In a country where symbolism is so important, President Donald Trump made a number of important gestures during his visit to the Holy Land this week, leaving Israelis elated and Palestinians disappointed.
“Thank you President Trump for your steadfast friendship to the Jewish people and the Jewish state!” said a beaming Prime Minister Benjamin Netanyahu. “It is deeply, deeply appreciated.”
Trump became the first sitting president to visit the Western Wall, the last remnant of the biblical Temple and Judaism’s holiest site, saying he was “deeply moved” and that “it will leave an impression on me forever.”
Other presidents have stayed away because the United States does not recognize Israeli sovereignty over Jerusalem’s disputed Old City, which the Palestinians claim as the capital of their future state.
WATCH: Trump at Western Wall
The president and his family also visited the Yad Vashem Holocaust Memorial and embraced the Israeli ethos that the Jewish state rose out of the ashes of World War II.
“It was history’s darkest hour,” Trump said of the “systematic attempt to eliminate the Jewish people. From the depths of the suffering, the Jewish people have built a mighty nation, and the Star of David waves proudly above this cherished land.”
That kind of empathy plays well among the Israeli public.
“He was amazing!” said Liat Hirsch, a housewife in Jerusalem. “Trump really has a place in his heart for Israel.”
Zalman Shoval, a former Israeli ambassador to the United States, says Trump’s stop at the Western Wall sends a powerful signal to the Palestinians, who deny Jewish biblical and historical ties to Jerusalem.
“By going there, he’s the president, which shows very, very clearly his respect and acknowledgement for the connection of the Jewish people with its land and with its capital, which goes beyond diplomatic pronouncements,” Shoval said. “All the different messages made by President Trump are not only something heartwarming to Israelis, but it’s a clear message to the Palestinians: Be serious about making peace and don’t delude yourselves that the U.S. is not Israel’s ally and will look the other way.”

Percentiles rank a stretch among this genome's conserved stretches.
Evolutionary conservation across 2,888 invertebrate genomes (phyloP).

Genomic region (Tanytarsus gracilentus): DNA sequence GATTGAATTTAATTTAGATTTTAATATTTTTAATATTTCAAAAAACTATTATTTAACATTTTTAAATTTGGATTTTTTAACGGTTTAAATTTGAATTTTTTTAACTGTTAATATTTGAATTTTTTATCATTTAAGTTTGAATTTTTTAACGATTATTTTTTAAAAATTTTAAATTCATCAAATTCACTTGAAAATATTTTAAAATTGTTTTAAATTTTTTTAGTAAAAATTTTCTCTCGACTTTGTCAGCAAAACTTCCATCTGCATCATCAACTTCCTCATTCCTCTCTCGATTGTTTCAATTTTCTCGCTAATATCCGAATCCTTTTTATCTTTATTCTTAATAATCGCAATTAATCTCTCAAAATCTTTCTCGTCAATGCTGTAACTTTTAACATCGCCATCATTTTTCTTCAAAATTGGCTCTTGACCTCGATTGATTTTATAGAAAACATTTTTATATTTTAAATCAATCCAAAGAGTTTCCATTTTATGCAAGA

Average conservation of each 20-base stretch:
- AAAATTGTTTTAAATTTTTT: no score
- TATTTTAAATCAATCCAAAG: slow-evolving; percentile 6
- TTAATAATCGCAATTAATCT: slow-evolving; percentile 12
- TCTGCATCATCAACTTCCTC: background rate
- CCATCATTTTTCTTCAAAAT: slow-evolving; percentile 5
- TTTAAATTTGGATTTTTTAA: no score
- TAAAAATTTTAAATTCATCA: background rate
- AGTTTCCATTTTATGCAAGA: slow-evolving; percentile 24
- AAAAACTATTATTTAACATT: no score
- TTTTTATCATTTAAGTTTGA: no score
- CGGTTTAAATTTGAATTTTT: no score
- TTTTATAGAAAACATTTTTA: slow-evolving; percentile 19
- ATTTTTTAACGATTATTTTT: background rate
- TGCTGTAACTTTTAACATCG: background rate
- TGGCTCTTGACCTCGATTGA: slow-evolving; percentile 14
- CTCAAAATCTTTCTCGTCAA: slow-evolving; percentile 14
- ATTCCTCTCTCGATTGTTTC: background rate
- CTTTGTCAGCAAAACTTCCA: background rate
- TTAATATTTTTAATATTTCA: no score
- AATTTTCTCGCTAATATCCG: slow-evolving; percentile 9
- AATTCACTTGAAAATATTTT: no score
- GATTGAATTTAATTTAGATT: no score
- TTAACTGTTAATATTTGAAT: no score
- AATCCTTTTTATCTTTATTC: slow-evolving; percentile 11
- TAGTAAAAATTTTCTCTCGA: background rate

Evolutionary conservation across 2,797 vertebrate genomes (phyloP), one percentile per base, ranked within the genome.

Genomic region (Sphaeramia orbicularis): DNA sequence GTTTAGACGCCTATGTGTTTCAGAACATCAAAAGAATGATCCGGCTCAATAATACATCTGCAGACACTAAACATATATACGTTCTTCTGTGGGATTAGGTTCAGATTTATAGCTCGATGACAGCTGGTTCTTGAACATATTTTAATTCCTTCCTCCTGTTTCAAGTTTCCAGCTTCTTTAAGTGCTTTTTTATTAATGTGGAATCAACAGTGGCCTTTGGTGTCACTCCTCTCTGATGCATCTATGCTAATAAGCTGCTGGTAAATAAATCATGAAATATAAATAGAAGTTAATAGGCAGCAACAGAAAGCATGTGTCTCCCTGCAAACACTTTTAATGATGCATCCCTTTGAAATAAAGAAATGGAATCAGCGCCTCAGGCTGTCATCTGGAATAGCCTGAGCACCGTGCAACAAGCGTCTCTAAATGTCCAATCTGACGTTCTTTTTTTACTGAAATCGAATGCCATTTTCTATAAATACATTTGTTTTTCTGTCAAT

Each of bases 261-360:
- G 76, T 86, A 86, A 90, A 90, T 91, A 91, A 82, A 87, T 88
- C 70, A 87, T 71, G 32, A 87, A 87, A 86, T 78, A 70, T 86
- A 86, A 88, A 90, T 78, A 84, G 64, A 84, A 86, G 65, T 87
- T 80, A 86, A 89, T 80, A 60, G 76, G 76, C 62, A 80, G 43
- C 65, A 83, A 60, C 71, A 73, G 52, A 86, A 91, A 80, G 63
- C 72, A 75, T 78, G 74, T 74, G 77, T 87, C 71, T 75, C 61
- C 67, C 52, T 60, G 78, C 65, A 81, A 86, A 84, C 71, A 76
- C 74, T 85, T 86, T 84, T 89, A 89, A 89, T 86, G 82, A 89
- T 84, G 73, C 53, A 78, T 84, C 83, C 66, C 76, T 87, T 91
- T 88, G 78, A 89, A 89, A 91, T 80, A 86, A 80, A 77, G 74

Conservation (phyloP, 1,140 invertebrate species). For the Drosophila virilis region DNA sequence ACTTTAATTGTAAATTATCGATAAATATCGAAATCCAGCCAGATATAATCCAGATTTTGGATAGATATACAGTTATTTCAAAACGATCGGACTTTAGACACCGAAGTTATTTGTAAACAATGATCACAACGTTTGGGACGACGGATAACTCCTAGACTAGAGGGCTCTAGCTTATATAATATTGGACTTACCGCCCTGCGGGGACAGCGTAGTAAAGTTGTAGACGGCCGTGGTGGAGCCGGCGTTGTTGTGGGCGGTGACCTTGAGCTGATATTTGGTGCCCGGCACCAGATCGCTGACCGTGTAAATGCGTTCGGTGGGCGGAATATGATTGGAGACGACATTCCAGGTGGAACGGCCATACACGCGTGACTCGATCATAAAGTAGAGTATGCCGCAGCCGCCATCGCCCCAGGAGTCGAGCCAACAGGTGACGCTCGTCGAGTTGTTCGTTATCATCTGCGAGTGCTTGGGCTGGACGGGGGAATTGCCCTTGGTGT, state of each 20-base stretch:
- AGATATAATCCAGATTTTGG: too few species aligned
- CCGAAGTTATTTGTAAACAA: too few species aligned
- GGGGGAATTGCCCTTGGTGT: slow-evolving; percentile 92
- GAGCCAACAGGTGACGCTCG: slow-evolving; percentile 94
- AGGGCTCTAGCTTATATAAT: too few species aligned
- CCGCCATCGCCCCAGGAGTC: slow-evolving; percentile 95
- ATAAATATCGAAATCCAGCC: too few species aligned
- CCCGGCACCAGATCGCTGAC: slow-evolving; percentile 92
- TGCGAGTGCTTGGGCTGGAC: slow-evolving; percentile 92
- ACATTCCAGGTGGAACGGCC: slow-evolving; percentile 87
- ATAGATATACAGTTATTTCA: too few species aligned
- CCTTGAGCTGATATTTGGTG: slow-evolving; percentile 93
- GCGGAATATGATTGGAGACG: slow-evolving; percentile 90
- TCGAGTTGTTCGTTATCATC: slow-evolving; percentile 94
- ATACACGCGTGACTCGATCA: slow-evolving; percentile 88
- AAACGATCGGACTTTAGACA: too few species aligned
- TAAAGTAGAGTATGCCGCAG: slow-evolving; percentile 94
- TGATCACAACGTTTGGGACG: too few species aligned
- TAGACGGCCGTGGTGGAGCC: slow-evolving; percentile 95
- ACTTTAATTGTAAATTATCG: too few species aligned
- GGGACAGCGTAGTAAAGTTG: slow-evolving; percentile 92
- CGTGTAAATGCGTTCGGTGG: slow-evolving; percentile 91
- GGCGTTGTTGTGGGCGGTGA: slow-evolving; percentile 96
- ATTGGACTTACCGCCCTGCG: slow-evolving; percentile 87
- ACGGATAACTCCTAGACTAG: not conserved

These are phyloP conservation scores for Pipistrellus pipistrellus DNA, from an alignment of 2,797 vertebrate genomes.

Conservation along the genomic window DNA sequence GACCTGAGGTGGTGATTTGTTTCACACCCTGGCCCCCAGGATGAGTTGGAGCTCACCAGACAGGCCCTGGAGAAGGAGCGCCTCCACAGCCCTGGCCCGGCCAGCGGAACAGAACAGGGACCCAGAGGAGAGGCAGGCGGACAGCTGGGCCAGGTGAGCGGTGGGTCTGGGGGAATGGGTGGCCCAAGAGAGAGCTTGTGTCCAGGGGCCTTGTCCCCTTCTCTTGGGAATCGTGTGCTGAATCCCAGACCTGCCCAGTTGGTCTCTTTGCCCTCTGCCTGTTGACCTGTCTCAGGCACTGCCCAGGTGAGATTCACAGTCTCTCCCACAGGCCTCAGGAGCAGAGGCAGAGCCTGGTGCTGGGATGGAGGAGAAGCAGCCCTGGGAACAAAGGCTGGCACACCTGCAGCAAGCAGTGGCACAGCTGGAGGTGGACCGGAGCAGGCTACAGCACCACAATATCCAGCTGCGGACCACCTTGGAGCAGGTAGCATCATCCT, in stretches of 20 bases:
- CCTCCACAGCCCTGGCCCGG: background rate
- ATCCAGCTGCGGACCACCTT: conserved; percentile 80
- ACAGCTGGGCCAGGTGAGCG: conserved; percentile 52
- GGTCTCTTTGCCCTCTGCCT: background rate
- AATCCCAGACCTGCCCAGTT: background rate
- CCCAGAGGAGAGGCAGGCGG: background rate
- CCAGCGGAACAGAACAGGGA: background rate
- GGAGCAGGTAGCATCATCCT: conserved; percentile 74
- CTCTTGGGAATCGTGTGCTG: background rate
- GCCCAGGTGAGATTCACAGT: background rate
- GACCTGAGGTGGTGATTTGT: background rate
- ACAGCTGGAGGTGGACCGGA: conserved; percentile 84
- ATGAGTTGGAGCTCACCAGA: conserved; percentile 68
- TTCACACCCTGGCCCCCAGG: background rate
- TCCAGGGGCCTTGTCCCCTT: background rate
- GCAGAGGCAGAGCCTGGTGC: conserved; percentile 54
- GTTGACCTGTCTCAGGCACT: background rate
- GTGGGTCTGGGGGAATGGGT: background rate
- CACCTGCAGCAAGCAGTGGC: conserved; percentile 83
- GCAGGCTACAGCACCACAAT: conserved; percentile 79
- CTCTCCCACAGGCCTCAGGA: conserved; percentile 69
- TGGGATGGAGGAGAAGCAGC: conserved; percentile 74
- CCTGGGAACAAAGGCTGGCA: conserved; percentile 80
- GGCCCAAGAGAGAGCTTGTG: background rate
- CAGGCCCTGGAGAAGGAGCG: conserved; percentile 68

While Trump heaped praise on Israel during the 28-hour visit, he spent only one hour in the West Bank town of Bethlehem, meeting with Palestinian President Mahmoud Abbas. The American leader said that the time is ripe for peace, but did not propose a specific plan to achieve it. There was no mention of key Palestinian grievances and aspirations, namely, the expansion of Jewish settlements and the creation of a Palestinian state.
Iman Haddad, a Palestinian student in the West Bank, said Trump’s visit was little more than a photo-op. “In my opinion it was a general [i.e., ordinary] visit for the American president,” she said. “I didn’t see anything new in his speech about the settlements, about the [Israeli] siege, about the checkpoints. And in the end, it’s nothing new.”
The Palestinian press was equally skeptical, especially about Netanyahu’s comments to Trump that “Israel also shares the commitment to peace that you expressed ... We’ve already made peace with Egypt and Jordan and Israel’s hand is extended in peace to all our neighbors, including the Palestinians.”
“The statements of Israeli officials on peace are misleading,” said an editorial in the Jerusalem-based Arabic language newspaper Al-Quds. “These statements are nothing but bubbles that will soon vanish. Their purpose is to throw dust in [Trump’s] eyes, because the occupation state [Israel] is uninterested in peace or in achieving security and stability in the region.”
Nevertheless, leaders on both sides want to give the new U.S. administration a chance. Trump said that “with determination, compromise ... and the belief that peace is possible, Israelis and Palestinians can make a deal.” As a first step, American negotiators are trying to goad reluctant Israeli and Palestinian leaders back to peace talks that collapsed three years ago; and they might succeed, because neither side wants to say “No” to the president.